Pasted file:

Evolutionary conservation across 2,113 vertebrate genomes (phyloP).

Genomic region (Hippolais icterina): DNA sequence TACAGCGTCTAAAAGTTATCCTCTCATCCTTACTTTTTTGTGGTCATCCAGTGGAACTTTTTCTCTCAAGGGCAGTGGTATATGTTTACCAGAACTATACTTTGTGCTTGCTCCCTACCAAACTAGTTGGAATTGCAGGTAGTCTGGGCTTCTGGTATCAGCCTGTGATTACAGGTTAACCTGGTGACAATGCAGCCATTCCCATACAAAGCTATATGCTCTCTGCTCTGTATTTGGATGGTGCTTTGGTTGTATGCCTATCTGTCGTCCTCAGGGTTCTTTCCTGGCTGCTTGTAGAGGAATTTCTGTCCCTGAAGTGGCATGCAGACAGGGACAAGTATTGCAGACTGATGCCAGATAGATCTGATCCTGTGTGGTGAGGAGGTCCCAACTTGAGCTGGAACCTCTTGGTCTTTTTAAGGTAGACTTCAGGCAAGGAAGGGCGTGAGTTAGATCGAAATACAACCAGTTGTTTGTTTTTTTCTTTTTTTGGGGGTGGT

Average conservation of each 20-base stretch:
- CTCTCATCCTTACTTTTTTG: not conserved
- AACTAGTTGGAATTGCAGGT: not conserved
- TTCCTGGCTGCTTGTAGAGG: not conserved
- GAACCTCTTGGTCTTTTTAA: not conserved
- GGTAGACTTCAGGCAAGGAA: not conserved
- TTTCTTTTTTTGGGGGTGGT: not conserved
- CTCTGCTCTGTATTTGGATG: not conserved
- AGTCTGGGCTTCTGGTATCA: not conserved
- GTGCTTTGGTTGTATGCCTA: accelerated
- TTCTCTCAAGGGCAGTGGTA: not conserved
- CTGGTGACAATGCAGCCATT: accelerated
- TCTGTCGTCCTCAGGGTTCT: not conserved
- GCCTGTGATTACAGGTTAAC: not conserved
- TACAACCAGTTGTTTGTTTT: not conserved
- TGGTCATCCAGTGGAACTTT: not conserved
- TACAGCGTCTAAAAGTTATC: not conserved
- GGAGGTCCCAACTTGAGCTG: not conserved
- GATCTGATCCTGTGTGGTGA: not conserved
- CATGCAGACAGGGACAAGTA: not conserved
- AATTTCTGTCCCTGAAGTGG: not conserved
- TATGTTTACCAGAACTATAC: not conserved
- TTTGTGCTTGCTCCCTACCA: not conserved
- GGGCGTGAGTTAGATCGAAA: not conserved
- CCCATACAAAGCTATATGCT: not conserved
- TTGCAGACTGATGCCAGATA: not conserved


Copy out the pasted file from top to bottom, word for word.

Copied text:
Evolutionary conservation across 2,113 vertebrate genomes (phyloP).

Genomic region (Hippolais icterina): DNA sequence TACAGCGTCTAAAAGTTATCCTCTCATCCTTACTTTTTTGTGGTCATCCAGTGGAACTTTTTCTCTCAAGGGCAGTGGTATATGTTTACCAGAACTATACTTTGTGCTTGCTCCCTACCAAACTAGTTGGAATTGCAGGTAGTCTGGGCTTCTGGTATCAGCCTGTGATTACAGGTTAACCTGGTGACAATGCAGCCATTCCCATACAAAGCTATATGCTCTCTGCTCTGTATTTGGATGGTGCTTTGGTTGTATGCCTATCTGTCGTCCTCAGGGTTCTTTCCTGGCTGCTTGTAGAGGAATTTCTGTCCCTGAAGTGGCATGCAGACAGGGACAAGTATTGCAGACTGATGCCAGATAGATCTGATCCTGTGTGGTGAGGAGGTCCCAACTTGAGCTGGAACCTCTTGGTCTTTTTAAGGTAGACTTCAGGCAAGGAAGGGCGTGAGTTAGATCGAAATACAACCAGTTGTTTGTTTTTTTCTTTTTTTGGGGGTGGT

Average conservation of each 20-base stretch:
- CTCTCATCCTTACTTTTTTG: not conserved
- AACTAGTTGGAATTGCAGGT: not conserved
- TTCCTGGCTGCTTGTAGAGG: not conserved
- GAACCTCTTGGTCTTTTTAA: not conserved
- GGTAGACTTCAGGCAAGGAA: not conserved
- TTTCTTTTTTTGGGGGTGGT: not conserved
- CTCTGCTCTGTATTTGGATG: not conserved
- AGTCTGGGCTTCTGGTATCA: not conserved
- GTGCTTTGGTTGTATGCCTA: accelerated
- TTCTCTCAAGGGCAGTGGTA: not conserved
- CTGGTGACAATGCAGCCATT: accelerated
- TCTGTCGTCCTCAGGGTTCT: not conserved
- GCCTGTGATTACAGGTTAAC: not conserved
- TACAACCAGTTGTTTGTTTT: not conserved
- TGGTCATCCAGTGGAACTTT: not conserved
- TACAGCGTCTAAAAGTTATC: not conserved
- GGAGGTCCCAACTTGAGCTG: not conserved
- GATCTGATCCTGTGTGGTGA: not conserved
- CATGCAGACAGGGACAAGTA: not conserved
- AATTTCTGTCCCTGAAGTGG: not conserved
- TATGTTTACCAGAACTATAC: not conserved
- TTTGTGCTTGCTCCCTACCA: not conserved
- GGGCGTGAGTTAGATCGAAA: not conserved
- CCCATACAAAGCTATATGCT: not conserved
- TTGCAGACTGATGCCAGATA: not conserved